Today I’m giving my second public lecture on this trip to the US. It is a Vivan J Lamb Lecture in theology and science at the University of Villanova in Philadelphia. The title of my lecture is: Biological Complexity: A New Scientific Revolution and Its Impact on Philosophy and Theology. I will explain how the departure from the strictly reductionist paradigm in biological sciences reopens the way for a conversation with ontology and metaphysics, giving an origin to the discipline of philosophy of biology as we know it of today. I will then discuss new philosophical mechanism in biology, emergentism, and Aristotelian essentialism as possible answers to the question concerning the nature of living organisms. Finally I will make a short reference to divine action which seems to be unlocked by the broader understanding of causality in contemporary biology. So, all the themes I worked on recently put together in a lecture for a general audience with some background in science, philosophy, and theology.
I was asked to write an article relating the teaching of Aquinas to contemporary science for the journal Scientia et Fides. I decided to use and further develop the material contained in my doctoral dissertation. I expanded my reinterpretation of the classical notion of emergence, with its emphasis on the role of downward causation, in terms of the fourfold notion of causation in Aristotle and Aquinas, and the theory of divine action offered by the latter. The PDF version of the article is available HERE.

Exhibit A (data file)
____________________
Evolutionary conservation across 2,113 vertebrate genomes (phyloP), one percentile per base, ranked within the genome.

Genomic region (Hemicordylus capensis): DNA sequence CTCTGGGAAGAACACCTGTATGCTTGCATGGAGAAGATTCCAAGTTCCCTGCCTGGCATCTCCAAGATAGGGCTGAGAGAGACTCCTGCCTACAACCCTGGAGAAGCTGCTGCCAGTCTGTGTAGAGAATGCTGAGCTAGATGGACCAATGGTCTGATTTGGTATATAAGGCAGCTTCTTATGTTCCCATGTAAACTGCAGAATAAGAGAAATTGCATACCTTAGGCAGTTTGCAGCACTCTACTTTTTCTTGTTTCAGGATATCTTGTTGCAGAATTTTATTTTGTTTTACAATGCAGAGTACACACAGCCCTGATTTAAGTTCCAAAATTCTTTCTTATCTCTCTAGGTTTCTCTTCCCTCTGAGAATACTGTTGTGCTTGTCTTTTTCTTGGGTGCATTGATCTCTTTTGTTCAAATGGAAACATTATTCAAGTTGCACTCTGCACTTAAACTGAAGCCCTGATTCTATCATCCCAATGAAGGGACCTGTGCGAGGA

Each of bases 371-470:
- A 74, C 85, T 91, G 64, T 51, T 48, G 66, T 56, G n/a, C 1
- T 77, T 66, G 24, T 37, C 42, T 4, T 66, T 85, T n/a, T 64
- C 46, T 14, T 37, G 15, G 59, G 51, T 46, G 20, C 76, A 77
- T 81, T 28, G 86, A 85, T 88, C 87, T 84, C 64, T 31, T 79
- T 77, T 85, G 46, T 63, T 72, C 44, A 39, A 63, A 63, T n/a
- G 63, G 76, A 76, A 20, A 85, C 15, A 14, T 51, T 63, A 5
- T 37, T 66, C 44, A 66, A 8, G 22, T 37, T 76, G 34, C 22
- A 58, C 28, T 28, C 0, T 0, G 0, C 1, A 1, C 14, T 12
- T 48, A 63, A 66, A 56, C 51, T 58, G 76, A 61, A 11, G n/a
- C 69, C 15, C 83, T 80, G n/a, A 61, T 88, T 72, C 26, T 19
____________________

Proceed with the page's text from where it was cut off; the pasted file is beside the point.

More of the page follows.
Abstract of the article:
One of the main challenges of the nonreductionist approach to complex structures and phenomena in philosophy of biology is its defense of the plausibility of the theory of emergence and downward causation. The tension between remaining faithful to the rules of physicalism and physical causal closure, while defending the novelty and distinctiveness of emergents from their basal constituents, makes the argumentation of many proponents of emergentism lacking in coherency and precision. In this article I aim at answering the suggestion of several thinkers to redefine emergence and downward causation in terms of the broader Aristotelian view of causation. In addition, I further develop this interdisciplinary conversation to include theological implications of emergentism, analyzed in reference to Aquinas’ understanding of divine action in terms of the same fourfold division of causes—bringing thus natural science, philosophy, and theology into creative and fruitful dialogue.
Keywords: emergence; downward causation; hylomorphism; teleology; Aristotle; Aquinas.
I have just finished writing my presentation for the conference on Agency and Quantum Physics in Innsbruck. I’m excited about it. This is the first time that I’m invited to give an hour long talk at the major session of an international conference. The conference begins on March 30th and ends on April 2nd. Here is the abstract of my paper:
Metaphysics of Downward Causation:
Nonreductionist Physicalism versus New Aristotelianism
Mariusz Tabaczek, O.P.
Graduate Theological Union, Berkeley, CA
Many proponents of methodological nonreductionism in contemporary science find the notion of downward causation (DC) a sine qua non of the strong (ontological) version of emergence (EM), which strives to give an account of the irreducible character of the complex levels of the organization of matter. But what for many is the essence of nonreductionist physicalism, carries with it quite a bevy of problematic issues, and becomes a stumbling block and an obstacle for those, who acknowledge the metaphysical and logical inconsistencies of the emergent theory based on the idea of DC. For how can physicalism be non-reductionist? How can DC be reconciled with the causal closure of physics? What do “higher” and “lower” levels refer to? What is causal in DC? What is being caused (acted upon)? What is the very nature of DC?